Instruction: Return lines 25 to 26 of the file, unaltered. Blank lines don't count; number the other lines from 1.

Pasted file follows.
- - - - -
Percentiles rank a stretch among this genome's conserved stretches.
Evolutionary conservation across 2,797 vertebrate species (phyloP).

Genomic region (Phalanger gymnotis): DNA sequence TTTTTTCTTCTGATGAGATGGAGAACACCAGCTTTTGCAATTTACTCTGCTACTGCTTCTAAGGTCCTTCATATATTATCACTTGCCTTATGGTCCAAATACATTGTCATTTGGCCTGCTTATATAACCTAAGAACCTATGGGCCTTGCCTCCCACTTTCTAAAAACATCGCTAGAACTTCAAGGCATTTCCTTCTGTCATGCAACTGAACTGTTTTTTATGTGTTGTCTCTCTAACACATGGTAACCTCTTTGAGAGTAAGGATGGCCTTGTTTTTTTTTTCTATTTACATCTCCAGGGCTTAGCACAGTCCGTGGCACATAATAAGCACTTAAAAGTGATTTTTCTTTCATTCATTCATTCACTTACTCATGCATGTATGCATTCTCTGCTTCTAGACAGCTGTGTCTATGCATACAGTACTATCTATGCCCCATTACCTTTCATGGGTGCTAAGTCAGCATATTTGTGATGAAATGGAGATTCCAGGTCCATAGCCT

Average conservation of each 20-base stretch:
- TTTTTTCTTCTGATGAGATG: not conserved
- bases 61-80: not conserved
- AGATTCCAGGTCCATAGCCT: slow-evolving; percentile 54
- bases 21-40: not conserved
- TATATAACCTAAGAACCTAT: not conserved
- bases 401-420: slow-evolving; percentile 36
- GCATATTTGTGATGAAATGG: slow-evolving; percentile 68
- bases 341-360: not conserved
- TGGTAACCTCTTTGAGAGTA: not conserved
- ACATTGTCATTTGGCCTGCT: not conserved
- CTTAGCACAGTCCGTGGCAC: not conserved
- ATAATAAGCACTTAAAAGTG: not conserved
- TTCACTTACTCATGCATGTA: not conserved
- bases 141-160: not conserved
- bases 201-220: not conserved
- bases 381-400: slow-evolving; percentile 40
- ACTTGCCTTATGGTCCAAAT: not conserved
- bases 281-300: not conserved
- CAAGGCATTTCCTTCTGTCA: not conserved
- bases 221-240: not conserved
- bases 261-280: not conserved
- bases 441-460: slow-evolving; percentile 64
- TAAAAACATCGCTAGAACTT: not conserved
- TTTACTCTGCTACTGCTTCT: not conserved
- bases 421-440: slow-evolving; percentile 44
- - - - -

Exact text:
- bases 261-280: not conserved
- bases 441-460: slow-evolving; percentile 64